The Helix’s dusty heart

Bad Astronomy
The entire universe in blog form
Feb. 12 2007 5:42 PM

The Helix’s dusty heart

Cool image alert!

Phil Plait Phil Plait

Phil Plait writes Slate’s Bad Astronomy blog and is an astronomer, public speaker, science evangelizer, and author of Death From the Skies!  

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Warning: that links to a 7 Mb image, but it's very pretty.

What you're looking at is one of my favorite kinds of cosmic critters: a planetary nebula, specifically, the Helix Nebula. When a star like the Sun starts to die, it bloats up into a red giant. The solar wind, a stream of particles emitted from the Sun, becomes much denser. The majority -- maybe even all -- of the outer layers of the star get blown off, exposing the hot white core of the star. This white dwarf is extremely dense and extremely hot, and as the last bits of the red giant are ejected, the heat from the dwarf drive the wind ever faster. The fast wind catches up with the slow wind, slamming into it, compressing it.

All manners of fantastic shapes can result. In the case of the Helix, it's likely to actually be a flattened disk which we are seeing almost exactly face-on.

What's interesting about this new image from the Spitzer Space telescope is the red glow in the very center. The astronomers taking this image were surprised by it.

Why? Because it indicates the presence of a disk of dust near the star. Actually, some dust is to be expected. Red giants make a lot of it, but that dust will be spread out over a huge region and may be difficult to detect. This dust is very near the core of the nebula, surrounding the white dwarf itself. Where did it come from?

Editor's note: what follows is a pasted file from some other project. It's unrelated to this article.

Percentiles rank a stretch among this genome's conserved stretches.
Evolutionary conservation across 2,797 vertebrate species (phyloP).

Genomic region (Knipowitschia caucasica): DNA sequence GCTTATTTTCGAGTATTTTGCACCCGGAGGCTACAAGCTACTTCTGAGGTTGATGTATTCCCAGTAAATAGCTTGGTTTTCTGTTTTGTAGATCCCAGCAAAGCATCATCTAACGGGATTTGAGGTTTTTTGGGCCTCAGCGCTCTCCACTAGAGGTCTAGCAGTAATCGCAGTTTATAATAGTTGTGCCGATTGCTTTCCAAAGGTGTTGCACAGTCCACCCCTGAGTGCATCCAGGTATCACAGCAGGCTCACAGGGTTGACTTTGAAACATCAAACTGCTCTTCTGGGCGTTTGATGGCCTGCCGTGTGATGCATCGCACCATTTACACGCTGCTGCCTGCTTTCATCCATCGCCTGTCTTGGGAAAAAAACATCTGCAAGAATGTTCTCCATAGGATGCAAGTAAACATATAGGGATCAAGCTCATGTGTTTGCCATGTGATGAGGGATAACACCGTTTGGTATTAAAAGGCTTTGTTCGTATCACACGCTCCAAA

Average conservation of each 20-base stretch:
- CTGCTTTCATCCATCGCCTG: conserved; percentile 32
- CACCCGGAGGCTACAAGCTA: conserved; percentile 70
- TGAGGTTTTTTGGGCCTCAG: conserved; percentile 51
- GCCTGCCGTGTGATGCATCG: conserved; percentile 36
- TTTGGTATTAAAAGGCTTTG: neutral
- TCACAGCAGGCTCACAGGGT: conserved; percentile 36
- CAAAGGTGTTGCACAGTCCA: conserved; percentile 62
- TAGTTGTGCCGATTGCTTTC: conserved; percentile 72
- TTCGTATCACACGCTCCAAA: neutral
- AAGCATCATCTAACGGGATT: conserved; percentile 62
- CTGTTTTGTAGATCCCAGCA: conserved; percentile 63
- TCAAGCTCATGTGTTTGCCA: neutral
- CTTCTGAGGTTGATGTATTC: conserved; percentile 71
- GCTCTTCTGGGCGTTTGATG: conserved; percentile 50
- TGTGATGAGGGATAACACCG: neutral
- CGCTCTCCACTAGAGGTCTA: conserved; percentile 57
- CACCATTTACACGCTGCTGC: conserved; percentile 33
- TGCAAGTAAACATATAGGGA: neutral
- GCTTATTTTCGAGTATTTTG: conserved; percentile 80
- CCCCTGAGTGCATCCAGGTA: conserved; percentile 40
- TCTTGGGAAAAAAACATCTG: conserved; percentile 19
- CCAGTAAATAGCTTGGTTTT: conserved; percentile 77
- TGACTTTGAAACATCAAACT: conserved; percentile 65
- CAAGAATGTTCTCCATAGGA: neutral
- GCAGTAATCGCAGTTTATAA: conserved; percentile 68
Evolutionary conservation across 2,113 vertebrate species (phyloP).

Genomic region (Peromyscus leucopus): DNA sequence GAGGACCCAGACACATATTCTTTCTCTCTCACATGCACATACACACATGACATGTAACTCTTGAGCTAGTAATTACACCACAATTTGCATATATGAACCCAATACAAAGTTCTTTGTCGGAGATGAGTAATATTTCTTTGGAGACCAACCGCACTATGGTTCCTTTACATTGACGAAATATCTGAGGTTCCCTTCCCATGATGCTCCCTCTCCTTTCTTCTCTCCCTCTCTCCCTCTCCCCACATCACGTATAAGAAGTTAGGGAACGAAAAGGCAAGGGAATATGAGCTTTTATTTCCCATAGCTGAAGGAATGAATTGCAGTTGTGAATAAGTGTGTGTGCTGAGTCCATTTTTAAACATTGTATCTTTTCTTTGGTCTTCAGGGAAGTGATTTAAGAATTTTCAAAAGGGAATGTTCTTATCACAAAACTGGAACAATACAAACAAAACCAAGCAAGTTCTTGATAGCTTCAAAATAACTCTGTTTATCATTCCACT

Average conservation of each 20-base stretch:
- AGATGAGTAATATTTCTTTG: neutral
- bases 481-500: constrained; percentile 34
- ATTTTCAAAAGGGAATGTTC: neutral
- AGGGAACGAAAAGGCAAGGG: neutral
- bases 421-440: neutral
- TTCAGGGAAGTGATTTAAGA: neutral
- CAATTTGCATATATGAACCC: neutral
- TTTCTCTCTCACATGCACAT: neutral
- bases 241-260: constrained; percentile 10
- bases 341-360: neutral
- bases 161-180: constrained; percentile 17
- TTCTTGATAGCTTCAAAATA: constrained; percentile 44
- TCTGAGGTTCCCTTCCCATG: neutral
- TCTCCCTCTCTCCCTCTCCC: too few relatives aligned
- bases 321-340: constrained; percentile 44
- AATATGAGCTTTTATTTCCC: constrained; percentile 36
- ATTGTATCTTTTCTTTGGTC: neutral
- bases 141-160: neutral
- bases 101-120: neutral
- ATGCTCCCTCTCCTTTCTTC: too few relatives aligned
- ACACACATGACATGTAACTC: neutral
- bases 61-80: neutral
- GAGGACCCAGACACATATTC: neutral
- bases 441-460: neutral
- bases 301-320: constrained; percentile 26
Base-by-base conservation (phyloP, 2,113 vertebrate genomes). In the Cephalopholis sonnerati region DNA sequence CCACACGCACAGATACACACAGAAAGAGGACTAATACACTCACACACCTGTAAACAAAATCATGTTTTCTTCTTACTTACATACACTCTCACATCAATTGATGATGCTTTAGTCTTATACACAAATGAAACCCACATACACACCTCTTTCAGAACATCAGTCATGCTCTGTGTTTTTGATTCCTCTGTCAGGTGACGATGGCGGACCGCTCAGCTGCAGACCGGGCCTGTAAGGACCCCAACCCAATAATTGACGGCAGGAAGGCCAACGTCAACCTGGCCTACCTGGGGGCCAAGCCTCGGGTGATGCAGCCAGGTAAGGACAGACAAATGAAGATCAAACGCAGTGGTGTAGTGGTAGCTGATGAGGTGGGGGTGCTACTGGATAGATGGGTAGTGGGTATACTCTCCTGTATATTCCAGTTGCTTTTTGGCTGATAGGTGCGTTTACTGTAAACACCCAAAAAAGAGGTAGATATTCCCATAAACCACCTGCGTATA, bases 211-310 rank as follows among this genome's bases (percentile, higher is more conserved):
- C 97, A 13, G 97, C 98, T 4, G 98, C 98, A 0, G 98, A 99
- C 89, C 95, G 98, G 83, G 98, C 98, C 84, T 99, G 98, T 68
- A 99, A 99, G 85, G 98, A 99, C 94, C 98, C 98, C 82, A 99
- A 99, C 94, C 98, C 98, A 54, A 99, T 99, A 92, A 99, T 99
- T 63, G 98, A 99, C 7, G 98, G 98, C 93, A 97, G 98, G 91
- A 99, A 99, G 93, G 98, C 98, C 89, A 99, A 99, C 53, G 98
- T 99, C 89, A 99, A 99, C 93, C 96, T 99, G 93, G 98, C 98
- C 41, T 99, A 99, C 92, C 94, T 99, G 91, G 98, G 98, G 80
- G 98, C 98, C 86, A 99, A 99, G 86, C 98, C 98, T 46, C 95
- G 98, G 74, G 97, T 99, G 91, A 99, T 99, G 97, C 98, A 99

The scientists think it might come from any comets that were in the system before the star died. The distance of the dust from the white dwarf is about 35 and 150 times the Earth's distance from the Sun -- the same region dominated by giant comet-like iceballs in our solar system. In the Helix, they may have survived the red giant phase of their star, and now are supplying the disk with dust during collisions. I wonder if many of the iceballs evaporated during the red giant phase as well; this would also release dust. The press release doesn't say; I'll have to find a paper about this.

Interestingly, this may answer another question about the Helix. It's been known that the white dwarf gives off X-rays, more than expected for that type of star. The presence of the dust may solve that riddle. Dust streaming down into the inner regions of that now-dead solar system may interact with the white dwarf's magnetic field, generating X-rays. That would make this discovery a twofer. Always a bonus in astronomy!

Planetary nebula are so-named because through a small telescope they appear disk-like and can be a pale green (due to the glow of ionized oxygen). For years we've had to explain to curious non-astronomers that they have nothing to do with planets. Now we think that as the red giant swallows up any existing planets, the shape of the nebula may be modified, so planets are involved. And now it looks like comets are as well! Funny: the Helix looks about as exotic and weird as it could, yet it also has all the signs of once being a homey place much like our own solar system. Take a good look: in a couple of billions years, we may appear very much like that nebula. And look fast, because as the wind dissipates, ever expanding, the nebula will fade. In a mere 10,000 years there won't be anything left to see.

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